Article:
Deh-bee. Deh-bee. Deh-bee. I sit entranced by the rhythmic force of the cargo train rolling by. This is the third train in 25 minutes, and with each pass, the sound of the heartbeat steals my attention away from the drunken chaos around me. I glance at the north wall where a small, golden, shadow flickers with each pulsation. Deh-bee. Deh-bee. Deh-bee. The cargo train seems to disappear as unexpectedly as it arrived, and now I am pulled back into the scene around me – drunk, rowdy bar-hags and middle-aged men with bellies expanding at a rate too fast than can be restrained by their tucked-in Milwaukee Brewers t-shirts and their ******* Green Bay Packers jerseys. I re-focus my attention to the crew with whom I share this table.
The CEO’s. How is it that God blessed me with such an opportunity as to break bread with these four great, inspiring, and humble men? NO WAY IN HELL is this a coincidence - this is undoubtedly God’s work at hand. Our waitress walks quickly by, and I notice the uncomfortable glance she casts in our direction, her eyes focused on Vince’s t-shirt that reads in large, red letters, “CEO. Christians Encouraging Others.”
Vince. Boisterous and fearless, he can be relied upon to know everything about anything, and for the benefit of all within ear-shot, he never shuts-the-****-up about his faith or about those who lack it. Thank God for Vince because without his leadership during our five-hour drive here, I would know nothing about tire pressure, ideal gas mileage, ****, the meaning of great music (a.k.a. R.E.M.), or how to deal with nagging kids. He is a truly model Christian, taking every opportunity to remind us of our calling in this world, passionately ending most conversations with, “This is Satan’s domain - the end of the world as we know it.” When we were one hour away from the campgrounds, Vince disproved my previously-developed theory that he could not possibly be any more of a puke. After making sure he still had everyone’s attention, he pulled out his favorite hat and enthusiastically adjusted it on his head. Featuring another clever acronym, the oversized, navy-blue trucker mesh cap accented with gold rope trimming proudly sports, “C.I.A.” Christian in Action.
I share a cabin with Vince and these other heads of households. These fellows come here once a year “to get away from the wives.” One of the other fellows with whom I have the pleasure of sharing the cabin is Paul. Paul forewarned us that he suffers from irritable bowel syndrome, a claim substantiated by the bag of “**** powder” that he proudly held up in the air during the ride here for all to see. My brother Tom also comes along in order to partake in the outdoor activities, trip paid in full by my older brother, Richard, who has financially supported Tom for as long as Tom has been able to utter the words, “I can’t afford it.” Thanks to ****’s Christian generosity, Tom’s soul has been saved along with all of Tom’s money as his mortgage was paid off over a decade ago. Unlike Tom, **** is a tortured soul who suffers from PTSD. He is also a recovering (to be more accurate, “recovered”) addict, having been cured “just like that” (snap!) when he found Christ in the 70’s.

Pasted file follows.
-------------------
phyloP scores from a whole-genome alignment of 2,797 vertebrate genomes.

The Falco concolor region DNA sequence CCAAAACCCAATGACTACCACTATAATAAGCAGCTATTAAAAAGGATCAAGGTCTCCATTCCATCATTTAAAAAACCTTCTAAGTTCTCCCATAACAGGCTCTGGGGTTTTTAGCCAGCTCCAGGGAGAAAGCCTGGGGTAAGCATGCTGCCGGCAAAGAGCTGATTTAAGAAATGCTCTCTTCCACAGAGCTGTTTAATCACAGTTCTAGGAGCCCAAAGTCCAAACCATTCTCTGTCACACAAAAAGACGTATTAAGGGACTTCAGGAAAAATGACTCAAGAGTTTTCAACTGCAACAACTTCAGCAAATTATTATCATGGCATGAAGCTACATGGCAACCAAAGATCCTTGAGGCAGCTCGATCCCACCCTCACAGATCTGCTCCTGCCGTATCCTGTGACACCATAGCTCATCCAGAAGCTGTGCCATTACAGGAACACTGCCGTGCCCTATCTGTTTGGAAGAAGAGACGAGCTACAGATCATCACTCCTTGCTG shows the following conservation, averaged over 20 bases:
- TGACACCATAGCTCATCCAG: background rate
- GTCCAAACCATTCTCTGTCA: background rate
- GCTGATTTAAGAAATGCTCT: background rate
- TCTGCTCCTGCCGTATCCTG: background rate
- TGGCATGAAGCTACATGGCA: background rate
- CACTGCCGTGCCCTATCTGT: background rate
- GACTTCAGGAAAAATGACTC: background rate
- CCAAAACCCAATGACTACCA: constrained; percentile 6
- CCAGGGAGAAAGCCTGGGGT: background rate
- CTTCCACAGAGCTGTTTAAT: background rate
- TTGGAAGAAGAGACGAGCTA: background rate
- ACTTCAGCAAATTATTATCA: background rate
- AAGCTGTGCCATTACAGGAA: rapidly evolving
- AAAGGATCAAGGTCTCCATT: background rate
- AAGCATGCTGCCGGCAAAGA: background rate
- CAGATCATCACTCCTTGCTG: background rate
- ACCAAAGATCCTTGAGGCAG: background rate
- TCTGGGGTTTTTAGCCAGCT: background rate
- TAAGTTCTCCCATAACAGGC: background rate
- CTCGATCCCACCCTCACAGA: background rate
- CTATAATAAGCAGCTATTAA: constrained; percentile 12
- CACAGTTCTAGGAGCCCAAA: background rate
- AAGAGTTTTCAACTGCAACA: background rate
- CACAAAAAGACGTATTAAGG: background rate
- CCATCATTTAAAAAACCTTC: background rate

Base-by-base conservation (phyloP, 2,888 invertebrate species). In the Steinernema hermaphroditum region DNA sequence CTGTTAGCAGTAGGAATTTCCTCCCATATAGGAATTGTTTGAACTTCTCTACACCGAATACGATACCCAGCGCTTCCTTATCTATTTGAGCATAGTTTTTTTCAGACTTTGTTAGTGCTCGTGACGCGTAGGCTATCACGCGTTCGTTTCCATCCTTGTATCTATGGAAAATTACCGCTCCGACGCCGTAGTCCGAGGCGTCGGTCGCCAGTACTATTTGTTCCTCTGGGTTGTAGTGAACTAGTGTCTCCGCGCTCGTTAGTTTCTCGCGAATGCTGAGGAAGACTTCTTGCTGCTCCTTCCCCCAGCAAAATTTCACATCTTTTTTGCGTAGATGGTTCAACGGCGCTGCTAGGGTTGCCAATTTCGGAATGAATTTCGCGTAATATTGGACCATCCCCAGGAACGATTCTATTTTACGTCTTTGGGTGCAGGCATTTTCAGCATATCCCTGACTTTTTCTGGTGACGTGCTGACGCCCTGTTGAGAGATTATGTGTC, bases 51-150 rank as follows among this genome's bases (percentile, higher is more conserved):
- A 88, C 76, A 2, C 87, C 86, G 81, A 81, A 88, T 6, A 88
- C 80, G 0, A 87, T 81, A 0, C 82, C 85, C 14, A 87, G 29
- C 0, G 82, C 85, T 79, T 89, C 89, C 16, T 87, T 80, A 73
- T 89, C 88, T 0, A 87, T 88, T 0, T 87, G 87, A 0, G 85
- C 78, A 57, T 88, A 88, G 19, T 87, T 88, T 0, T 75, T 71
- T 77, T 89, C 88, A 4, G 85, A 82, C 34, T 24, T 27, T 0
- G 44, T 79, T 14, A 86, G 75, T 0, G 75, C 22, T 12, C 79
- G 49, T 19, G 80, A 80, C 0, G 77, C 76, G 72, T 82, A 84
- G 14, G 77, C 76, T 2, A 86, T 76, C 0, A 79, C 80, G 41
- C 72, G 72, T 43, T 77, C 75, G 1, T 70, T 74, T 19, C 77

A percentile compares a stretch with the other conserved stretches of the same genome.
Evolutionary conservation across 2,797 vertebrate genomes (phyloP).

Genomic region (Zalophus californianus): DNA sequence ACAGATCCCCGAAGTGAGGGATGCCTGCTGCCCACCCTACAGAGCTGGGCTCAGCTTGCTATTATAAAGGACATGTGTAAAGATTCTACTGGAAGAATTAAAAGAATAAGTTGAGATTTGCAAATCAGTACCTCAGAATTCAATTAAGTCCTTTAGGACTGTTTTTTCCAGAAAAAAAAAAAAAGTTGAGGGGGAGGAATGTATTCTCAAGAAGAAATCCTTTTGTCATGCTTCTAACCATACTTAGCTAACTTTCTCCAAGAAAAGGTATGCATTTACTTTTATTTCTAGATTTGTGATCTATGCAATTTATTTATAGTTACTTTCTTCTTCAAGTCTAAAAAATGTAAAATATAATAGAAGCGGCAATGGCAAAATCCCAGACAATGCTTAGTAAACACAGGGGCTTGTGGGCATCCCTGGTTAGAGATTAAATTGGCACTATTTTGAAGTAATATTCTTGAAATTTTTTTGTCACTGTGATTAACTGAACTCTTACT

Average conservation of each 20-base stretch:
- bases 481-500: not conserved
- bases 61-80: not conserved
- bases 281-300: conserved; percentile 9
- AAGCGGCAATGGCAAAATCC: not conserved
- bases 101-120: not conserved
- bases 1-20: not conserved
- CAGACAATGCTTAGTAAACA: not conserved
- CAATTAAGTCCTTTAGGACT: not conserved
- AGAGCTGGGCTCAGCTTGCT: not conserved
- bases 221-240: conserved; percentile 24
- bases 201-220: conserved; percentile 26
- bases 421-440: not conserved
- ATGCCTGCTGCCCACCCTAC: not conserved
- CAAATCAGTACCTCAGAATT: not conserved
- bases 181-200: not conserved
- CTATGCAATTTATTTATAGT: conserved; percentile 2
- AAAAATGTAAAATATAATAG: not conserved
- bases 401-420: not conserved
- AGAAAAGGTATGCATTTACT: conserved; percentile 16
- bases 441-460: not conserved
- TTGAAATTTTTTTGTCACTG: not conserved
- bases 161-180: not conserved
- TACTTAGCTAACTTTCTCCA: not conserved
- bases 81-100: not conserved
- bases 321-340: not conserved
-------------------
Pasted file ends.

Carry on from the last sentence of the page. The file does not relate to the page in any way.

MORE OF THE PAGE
Deh-bee. Deh-bee. Deh-bee. Another cargo train… Why did I agree to this? The waitress comes by again, this time with our food. “Thanks, doll,” Vince says with a wink. Embarrassed for her, I look away, staring once again at the flickering light on the north wall. My gaze is suddenly disrupted by the steamy, ivory dish of food placed in front of me. French fries, bathed in a lake of runny ketchup, sit enticingly in the middle of my plate. To the left are mountains of milky-white coleslaw, and to the right sit boulders of golden-baked cod stacked one upon the other, towering high as if built to honor to the gods.
Without hesitation I grab the pale, cloth napkin and blanket my legs. I find myself clenching the sparkling fork as I drive it into the base of the cod shrine. Ketchup runs everywhere, and as I lift the bloodied mess above my plate, I become too distracted by the sound of Vince’s voice to notice that the cod never makes it to my mouth. Vince stops and stares at the blunder of food now back on my plate, laughter erupting from the bowels of his cholesterol-encased belly.
Debbie. Debbie. Debbie. No train. I look down at my plate again, the contents of my plate further bathed in ketchup. My appetite is gone. All I can think about is that frigid November night two years ago when I found her lying dead, body still warm, in our gazebo. When I saw the back of her head all over the floor, I knew it was too late. “Debbie and I were going to go out for fish that Friday, but I didn't get home early enough…” I hadn’t realized that I said anything aloud, but the sudden silence around the table quickly awakens me to reality.
With a mouth full of chewed cod, Vince looks intently at me and raises his arms. “Man, don’t let him trick you! He’s out for everyone, and he’s toying with ya. Shoo him away. Christ is in you. This is Satan’s domain, and he’s messing with your head.”
His voice trails off as my mind wanders back to that night.
“Greg, are you listening to me? Cast these thoughts away, man! The devil is trying to ensnare you. Call upon…”
“Hey, Vince.” I cut him off. “The other day I saw this sign in front of a church, and your hat just reminded me of it. The sign said, ‘It’s hard to stumble when you’re down on your knees.’ You know why your hat reminds me of that sign?
"Let me tell you, Vince. Let me tell you why your ******' hat reminds me of that ******' sign. Cause your hat says, ‘C.I.A.’”
Vince, silent for the first time since I’ve known him, responds to my comment with a blank stare.
“C.I.A. ****... In… ***… Get it? You see, you’re never going to stumble, Vince. You’re already head down, on your knees, taking it hard in the ***.”
Thank you to my wife for your patience in editing this piece for me. I love you, Hannah Klein.